The colonising moment is an example of this. Present public versions of the histories of European colonisation may no longer only offer a benign myth focussing the heroism of the settlers, but even these new narratives serve to locate colonisation in a detached past.
Paul D'Amato's story on America's thanksgiving pulls together history and present and begins to unravel the consequences of this great public historical myth. D'Amato explaination of the story of an Indian named Squanto teaching the European 'pilgrims' to palnt corn and saving them from starvation is useful to readers like me, an outsiderwith no knowledge. His account of what is missing from the story, however, sounds very familiar from my Australian perspective:
"What we aren't told is that Squanto learned English because he had been abducted and made a slave in Europe some years before, and the place where he taught the new settlers to plant corn was the village he had grown up in, Patuxet, now depopulated by the impact of European diseases."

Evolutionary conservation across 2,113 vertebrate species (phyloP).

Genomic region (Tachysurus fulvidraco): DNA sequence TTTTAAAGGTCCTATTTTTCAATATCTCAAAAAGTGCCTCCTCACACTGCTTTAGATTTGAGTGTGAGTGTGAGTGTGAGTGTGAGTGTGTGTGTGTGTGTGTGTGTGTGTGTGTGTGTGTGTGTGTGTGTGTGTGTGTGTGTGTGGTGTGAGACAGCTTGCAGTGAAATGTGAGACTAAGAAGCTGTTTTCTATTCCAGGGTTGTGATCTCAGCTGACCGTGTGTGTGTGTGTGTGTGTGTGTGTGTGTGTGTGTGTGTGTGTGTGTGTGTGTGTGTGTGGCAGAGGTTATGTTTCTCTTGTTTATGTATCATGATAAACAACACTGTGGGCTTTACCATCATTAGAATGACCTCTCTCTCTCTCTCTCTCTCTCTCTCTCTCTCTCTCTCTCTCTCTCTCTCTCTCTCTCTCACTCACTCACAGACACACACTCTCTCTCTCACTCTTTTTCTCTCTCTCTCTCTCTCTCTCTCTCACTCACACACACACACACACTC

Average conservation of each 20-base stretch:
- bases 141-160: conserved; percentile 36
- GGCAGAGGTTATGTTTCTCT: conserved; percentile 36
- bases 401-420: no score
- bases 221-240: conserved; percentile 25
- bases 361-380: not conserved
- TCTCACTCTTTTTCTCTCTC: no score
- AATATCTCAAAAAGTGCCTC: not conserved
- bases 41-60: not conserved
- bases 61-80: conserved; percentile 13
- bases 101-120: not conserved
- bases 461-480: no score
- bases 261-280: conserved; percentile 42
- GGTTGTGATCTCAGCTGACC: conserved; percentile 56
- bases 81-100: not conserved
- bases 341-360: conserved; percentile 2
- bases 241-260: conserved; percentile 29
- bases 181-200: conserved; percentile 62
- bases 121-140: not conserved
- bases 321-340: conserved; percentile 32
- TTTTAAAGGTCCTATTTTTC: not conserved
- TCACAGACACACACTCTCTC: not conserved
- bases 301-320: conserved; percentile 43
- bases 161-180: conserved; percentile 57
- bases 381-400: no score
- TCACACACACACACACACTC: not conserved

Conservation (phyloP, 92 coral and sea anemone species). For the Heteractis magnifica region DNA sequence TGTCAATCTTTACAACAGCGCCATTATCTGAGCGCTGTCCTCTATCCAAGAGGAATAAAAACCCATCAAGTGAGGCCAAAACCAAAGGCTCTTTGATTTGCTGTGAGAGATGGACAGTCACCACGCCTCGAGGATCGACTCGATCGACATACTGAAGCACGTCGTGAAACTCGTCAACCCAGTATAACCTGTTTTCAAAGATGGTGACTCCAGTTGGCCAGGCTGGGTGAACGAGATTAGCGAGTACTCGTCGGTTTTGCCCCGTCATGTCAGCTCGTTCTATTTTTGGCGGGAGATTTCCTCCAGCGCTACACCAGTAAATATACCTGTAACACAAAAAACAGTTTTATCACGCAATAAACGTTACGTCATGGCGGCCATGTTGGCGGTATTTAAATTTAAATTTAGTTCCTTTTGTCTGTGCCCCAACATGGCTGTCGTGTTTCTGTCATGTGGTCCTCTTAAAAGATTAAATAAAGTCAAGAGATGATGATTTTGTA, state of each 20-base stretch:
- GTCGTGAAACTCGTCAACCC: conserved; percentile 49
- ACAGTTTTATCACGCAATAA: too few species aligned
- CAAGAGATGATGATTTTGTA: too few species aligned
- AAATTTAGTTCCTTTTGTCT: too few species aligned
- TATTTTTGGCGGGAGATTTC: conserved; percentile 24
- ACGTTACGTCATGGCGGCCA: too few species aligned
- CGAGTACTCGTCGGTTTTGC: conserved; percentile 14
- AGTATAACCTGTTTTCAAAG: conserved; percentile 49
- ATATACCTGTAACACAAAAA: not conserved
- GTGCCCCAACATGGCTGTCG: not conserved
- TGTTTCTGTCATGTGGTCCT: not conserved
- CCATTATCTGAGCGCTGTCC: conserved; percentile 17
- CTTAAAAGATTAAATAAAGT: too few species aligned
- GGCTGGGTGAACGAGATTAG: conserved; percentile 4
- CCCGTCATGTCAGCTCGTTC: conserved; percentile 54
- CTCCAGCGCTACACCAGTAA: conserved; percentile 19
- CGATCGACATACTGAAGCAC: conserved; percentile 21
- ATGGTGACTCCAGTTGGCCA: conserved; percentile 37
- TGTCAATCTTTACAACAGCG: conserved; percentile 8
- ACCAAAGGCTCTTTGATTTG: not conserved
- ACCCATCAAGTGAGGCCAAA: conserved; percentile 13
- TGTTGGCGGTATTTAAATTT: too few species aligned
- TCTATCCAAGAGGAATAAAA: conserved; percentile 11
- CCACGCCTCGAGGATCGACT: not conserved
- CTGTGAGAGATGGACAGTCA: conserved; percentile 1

D'Amoto's goes beyond simply correcting the omissions of this defining American story noting that "the first Thanksgiving was not the end of the story. The Indians very quickly discovered they had little to celebrate" he tells the story of ongoing oppression and resistance that goes on today. The public history of Thanksgiving is silent on this part of the story.
This article reveals much about two moments of colonisation. One located 400 years ago with the establishment of a settlement at Plymouth, and one located in the present with the annual celebration of this great American public myth.